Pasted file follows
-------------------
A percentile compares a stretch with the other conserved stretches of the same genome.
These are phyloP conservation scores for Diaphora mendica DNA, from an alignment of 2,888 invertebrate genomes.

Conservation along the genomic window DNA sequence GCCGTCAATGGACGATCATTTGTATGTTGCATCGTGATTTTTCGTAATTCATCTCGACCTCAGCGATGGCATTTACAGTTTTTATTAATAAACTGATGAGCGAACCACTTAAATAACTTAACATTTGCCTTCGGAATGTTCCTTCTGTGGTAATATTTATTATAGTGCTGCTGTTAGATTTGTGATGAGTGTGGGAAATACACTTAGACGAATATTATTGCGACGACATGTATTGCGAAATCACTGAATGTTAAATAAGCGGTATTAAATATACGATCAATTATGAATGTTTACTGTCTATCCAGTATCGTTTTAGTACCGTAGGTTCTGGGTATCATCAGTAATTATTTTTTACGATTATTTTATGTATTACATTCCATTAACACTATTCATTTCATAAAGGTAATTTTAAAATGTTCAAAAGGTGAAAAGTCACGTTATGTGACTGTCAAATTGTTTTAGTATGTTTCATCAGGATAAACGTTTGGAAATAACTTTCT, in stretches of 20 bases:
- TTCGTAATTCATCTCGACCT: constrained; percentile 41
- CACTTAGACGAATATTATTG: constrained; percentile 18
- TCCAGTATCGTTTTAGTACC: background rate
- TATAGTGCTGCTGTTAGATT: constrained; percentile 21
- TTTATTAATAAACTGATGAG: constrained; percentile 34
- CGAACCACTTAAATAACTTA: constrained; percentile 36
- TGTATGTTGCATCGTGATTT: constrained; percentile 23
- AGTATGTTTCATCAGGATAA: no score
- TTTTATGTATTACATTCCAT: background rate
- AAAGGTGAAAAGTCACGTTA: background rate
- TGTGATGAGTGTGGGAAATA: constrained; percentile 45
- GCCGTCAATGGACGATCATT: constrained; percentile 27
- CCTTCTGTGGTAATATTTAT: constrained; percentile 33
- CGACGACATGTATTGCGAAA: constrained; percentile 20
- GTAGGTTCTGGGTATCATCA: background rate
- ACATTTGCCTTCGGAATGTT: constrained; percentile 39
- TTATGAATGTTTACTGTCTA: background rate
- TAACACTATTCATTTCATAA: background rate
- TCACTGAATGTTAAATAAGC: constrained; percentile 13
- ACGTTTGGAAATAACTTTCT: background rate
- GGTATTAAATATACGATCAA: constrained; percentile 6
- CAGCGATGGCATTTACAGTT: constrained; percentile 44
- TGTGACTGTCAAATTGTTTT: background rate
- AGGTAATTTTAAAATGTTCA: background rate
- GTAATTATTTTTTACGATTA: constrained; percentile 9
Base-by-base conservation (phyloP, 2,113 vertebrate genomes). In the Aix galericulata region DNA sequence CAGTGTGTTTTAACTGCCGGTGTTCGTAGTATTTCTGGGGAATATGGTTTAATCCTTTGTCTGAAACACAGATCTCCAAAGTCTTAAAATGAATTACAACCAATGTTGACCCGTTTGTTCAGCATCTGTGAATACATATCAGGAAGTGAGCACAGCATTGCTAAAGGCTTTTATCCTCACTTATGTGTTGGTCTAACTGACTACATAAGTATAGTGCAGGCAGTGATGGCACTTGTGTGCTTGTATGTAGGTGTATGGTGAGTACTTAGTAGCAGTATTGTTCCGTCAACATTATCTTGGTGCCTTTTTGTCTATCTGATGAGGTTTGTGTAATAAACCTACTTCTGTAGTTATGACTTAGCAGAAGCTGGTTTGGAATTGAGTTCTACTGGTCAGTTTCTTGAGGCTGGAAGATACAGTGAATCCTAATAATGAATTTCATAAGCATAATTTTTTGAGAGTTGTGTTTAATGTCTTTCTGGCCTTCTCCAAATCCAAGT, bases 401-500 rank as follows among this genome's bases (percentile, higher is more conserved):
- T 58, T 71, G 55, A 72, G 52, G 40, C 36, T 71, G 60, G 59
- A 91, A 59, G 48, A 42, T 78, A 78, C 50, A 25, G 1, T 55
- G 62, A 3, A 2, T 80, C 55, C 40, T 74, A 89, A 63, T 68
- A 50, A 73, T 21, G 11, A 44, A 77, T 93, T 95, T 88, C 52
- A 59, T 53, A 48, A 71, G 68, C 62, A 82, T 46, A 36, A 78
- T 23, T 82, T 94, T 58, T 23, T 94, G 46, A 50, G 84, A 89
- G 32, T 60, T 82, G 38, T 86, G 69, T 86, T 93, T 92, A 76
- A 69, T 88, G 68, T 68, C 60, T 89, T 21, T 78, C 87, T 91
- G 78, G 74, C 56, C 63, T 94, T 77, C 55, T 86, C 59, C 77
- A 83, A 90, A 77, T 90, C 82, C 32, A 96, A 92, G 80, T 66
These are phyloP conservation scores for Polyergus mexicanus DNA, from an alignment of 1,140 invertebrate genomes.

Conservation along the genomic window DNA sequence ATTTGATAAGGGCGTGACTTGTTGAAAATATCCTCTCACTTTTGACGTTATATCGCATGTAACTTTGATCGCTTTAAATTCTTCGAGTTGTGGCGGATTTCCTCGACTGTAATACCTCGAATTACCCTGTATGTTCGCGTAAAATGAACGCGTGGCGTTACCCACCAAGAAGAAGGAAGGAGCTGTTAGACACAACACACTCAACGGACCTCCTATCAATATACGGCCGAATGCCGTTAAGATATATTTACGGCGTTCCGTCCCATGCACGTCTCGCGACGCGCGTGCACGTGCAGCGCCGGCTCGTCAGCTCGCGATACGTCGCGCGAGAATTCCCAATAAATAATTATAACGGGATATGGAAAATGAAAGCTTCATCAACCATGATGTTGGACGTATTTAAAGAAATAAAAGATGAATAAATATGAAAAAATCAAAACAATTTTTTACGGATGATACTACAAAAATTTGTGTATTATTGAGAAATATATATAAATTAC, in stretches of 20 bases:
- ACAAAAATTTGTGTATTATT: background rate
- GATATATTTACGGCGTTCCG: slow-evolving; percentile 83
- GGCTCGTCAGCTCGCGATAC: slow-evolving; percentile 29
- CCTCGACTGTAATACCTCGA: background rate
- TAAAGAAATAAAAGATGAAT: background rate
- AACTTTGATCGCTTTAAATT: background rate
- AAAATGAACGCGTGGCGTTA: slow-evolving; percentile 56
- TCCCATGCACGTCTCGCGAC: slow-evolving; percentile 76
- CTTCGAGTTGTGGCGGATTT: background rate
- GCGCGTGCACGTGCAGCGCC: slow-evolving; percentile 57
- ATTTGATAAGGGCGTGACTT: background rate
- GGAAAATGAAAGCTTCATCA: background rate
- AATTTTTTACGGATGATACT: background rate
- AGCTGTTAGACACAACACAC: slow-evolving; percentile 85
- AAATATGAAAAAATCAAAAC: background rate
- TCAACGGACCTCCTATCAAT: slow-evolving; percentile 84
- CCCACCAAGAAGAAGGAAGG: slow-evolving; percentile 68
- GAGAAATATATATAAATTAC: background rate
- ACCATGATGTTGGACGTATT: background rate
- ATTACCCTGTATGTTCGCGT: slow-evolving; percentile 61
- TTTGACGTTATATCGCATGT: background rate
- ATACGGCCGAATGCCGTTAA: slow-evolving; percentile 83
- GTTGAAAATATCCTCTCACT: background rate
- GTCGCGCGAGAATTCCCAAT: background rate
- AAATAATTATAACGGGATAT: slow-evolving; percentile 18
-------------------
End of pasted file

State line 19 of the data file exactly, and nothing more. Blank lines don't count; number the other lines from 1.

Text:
- ACATTTGCCTTCGGAATGTT: constrained; percentile 39